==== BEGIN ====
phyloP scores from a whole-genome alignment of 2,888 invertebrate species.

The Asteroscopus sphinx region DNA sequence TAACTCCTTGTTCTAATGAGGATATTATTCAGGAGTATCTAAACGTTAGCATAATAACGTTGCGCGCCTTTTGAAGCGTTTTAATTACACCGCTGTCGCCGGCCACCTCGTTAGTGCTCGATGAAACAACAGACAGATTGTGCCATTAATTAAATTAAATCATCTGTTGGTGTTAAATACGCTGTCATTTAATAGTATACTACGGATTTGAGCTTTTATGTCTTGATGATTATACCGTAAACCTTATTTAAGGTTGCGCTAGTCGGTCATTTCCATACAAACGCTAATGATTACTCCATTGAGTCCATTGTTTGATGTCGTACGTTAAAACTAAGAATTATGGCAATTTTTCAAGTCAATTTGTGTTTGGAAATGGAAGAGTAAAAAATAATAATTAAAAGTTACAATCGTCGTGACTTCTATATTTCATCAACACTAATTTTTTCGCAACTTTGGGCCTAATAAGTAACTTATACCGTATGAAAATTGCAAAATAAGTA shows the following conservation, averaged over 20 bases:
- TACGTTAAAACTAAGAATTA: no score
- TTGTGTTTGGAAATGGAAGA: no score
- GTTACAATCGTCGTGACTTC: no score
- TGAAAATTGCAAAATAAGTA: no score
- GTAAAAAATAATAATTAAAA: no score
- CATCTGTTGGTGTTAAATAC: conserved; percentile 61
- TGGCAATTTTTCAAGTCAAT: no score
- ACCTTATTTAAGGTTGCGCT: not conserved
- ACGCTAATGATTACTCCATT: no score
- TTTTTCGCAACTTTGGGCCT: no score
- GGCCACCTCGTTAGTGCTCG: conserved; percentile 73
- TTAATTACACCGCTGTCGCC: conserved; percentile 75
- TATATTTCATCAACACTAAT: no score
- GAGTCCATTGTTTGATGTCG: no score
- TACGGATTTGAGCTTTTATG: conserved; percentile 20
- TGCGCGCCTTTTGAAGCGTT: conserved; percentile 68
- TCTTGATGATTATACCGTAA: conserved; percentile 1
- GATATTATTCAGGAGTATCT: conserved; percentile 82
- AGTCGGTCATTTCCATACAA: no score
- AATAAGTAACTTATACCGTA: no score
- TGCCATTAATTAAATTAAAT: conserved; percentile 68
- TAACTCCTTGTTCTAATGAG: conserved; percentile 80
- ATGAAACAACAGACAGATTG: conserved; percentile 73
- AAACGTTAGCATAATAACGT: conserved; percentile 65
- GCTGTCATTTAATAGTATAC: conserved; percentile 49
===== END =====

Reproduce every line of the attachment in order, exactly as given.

phyloP scores from a whole-genome alignment of 2,888 invertebrate species.

The Asteroscopus sphinx region DNA sequence TAACTCCTTGTTCTAATGAGGATATTATTCAGGAGTATCTAAACGTTAGCATAATAACGTTGCGCGCCTTTTGAAGCGTTTTAATTACACCGCTGTCGCCGGCCACCTCGTTAGTGCTCGATGAAACAACAGACAGATTGTGCCATTAATTAAATTAAATCATCTGTTGGTGTTAAATACGCTGTCATTTAATAGTATACTACGGATTTGAGCTTTTATGTCTTGATGATTATACCGTAAACCTTATTTAAGGTTGCGCTAGTCGGTCATTTCCATACAAACGCTAATGATTACTCCATTGAGTCCATTGTTTGATGTCGTACGTTAAAACTAAGAATTATGGCAATTTTTCAAGTCAATTTGTGTTTGGAAATGGAAGAGTAAAAAATAATAATTAAAAGTTACAATCGTCGTGACTTCTATATTTCATCAACACTAATTTTTTCGCAACTTTGGGCCTAATAAGTAACTTATACCGTATGAAAATTGCAAAATAAGTA shows the following conservation, averaged over 20 bases:
- TACGTTAAAACTAAGAATTA: no score
- TTGTGTTTGGAAATGGAAGA: no score
- GTTACAATCGTCGTGACTTC: no score
- TGAAAATTGCAAAATAAGTA: no score
- GTAAAAAATAATAATTAAAA: no score
- CATCTGTTGGTGTTAAATAC: conserved; percentile 61
- TGGCAATTTTTCAAGTCAAT: no score
- ACCTTATTTAAGGTTGCGCT: not conserved
- ACGCTAATGATTACTCCATT: no score
- TTTTTCGCAACTTTGGGCCT: no score
- GGCCACCTCGTTAGTGCTCG: conserved; percentile 73
- TTAATTACACCGCTGTCGCC: conserved; percentile 75
- TATATTTCATCAACACTAAT: no score
- GAGTCCATTGTTTGATGTCG: no score
- TACGGATTTGAGCTTTTATG: conserved; percentile 20
- TGCGCGCCTTTTGAAGCGTT: conserved; percentile 68
- TCTTGATGATTATACCGTAA: conserved; percentile 1
- GATATTATTCAGGAGTATCT: conserved; percentile 82
- AGTCGGTCATTTCCATACAA: no score
- AATAAGTAACTTATACCGTA: no score
- TGCCATTAATTAAATTAAAT: conserved; percentile 68
- TAACTCCTTGTTCTAATGAG: conserved; percentile 80
- ATGAAACAACAGACAGATTG: conserved; percentile 73
- AAACGTTAGCATAATAACGT: conserved; percentile 65
- GCTGTCATTTAATAGTATAC: conserved; percentile 49